Please ensure Javascript is enabled for purposes ofwebsite accessibilityCBD users must rely on good faith until state decides on regulations | KEYE
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CBD users must rely on good faith until state decides on regulations

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CBD shops popped up the moment industrial hemp — and CBD oil — became legal in Texas. But just because it’s legal — doesn’t mean it’s standardized or that there is any enforcement.

“A lot of your shops that do exist are doing just fine with their manufacturing but we do have some bad actors in the industry,” said Zachary Maxwell, president of the Texas Hemp Growers Association.

He was one of dozens of speakers at a public hearing at the Department of State Health Services.

“I take CBD products, it helps with my anxiety, helps me be a little more productive,” one man said at the microphone.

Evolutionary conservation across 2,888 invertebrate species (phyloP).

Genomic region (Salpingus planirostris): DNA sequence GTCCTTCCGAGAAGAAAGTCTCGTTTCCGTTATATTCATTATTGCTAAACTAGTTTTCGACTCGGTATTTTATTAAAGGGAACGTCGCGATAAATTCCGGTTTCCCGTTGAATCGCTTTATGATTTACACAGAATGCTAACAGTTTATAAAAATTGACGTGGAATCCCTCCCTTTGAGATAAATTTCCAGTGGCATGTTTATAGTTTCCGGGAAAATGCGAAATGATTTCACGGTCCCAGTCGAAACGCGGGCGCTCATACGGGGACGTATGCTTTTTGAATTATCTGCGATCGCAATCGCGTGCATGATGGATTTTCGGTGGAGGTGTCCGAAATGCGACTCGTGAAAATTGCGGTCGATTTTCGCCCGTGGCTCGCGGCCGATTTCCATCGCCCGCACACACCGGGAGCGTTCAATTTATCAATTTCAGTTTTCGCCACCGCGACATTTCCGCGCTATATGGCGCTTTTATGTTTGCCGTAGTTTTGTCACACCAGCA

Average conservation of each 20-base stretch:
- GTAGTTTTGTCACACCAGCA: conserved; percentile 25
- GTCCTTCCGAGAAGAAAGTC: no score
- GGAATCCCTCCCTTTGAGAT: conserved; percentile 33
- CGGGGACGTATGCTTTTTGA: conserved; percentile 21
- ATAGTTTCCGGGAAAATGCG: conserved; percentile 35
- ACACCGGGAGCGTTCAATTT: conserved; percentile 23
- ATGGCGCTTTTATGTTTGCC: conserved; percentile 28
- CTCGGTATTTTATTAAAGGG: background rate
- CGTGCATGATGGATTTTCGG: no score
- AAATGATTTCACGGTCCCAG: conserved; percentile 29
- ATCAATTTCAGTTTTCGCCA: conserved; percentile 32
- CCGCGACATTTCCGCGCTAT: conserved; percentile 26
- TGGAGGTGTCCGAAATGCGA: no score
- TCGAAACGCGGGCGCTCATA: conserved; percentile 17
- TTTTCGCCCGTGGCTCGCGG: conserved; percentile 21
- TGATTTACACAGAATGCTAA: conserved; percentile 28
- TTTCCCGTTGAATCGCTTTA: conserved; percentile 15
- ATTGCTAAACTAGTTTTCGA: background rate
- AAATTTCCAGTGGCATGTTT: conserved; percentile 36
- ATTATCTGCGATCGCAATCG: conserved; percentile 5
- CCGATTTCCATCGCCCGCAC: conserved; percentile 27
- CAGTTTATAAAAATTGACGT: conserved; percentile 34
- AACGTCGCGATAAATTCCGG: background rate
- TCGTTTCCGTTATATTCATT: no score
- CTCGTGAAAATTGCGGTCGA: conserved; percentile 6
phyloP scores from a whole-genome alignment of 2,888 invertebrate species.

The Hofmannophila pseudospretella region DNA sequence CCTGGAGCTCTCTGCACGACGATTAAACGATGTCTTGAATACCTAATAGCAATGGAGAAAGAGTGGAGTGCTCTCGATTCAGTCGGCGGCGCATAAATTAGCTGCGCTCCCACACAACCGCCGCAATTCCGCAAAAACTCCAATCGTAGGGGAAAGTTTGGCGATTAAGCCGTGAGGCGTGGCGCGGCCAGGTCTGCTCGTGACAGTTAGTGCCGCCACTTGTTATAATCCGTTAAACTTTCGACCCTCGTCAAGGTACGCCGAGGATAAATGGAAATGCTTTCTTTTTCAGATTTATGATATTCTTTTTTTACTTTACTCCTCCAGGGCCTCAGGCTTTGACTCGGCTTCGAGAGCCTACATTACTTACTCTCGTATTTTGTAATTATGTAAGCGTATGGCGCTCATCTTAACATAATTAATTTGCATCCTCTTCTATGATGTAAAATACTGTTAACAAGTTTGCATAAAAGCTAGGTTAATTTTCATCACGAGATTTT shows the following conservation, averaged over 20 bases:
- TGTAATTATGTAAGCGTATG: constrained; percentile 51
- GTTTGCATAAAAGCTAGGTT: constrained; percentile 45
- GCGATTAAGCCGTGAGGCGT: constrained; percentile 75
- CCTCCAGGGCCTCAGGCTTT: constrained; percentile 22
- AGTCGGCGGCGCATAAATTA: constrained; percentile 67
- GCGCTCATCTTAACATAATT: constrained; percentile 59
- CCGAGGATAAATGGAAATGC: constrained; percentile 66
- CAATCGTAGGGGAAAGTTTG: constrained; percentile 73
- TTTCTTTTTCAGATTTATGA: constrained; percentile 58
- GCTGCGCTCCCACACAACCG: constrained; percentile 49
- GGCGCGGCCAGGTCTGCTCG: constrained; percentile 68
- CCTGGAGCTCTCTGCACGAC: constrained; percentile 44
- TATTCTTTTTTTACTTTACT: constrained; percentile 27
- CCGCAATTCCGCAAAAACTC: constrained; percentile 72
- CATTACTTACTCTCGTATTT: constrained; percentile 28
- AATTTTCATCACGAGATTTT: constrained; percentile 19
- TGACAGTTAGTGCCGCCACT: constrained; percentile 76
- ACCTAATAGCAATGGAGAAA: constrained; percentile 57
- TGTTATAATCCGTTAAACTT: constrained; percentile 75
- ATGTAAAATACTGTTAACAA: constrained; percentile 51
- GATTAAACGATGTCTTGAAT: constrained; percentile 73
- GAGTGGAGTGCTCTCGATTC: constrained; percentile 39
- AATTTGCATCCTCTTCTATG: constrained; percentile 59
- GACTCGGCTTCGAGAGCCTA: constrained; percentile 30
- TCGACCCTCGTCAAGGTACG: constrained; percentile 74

State leaders are still deciding on the rules around labeling and manufacturing CBD. “Sometimes what’s in the bottle is not exactly what is in the bottle,” Maxwell said.

He says he wants consumers to be able to see what they’re buying — and put it in a centralized database. “If we look at this label right there you’re going to see an expiration date for this product,” Maxwell said, pointing to the bottle. The QR code takes him to the certificate of analysis that shows THC, which remains illegal in Texas, is undetectable.

Maxwell says it’s one thing consumers can look for to make sure they are getting what they paid for, because until the state nails down how this new law will be enforced, CBD users will have to rely on good faith.

“Right now, the retailers, it’s really up to them to make sure they’re keeping their website updated,” Maxwell said.

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You can find out more about the state’s timeline on developing the rules here.

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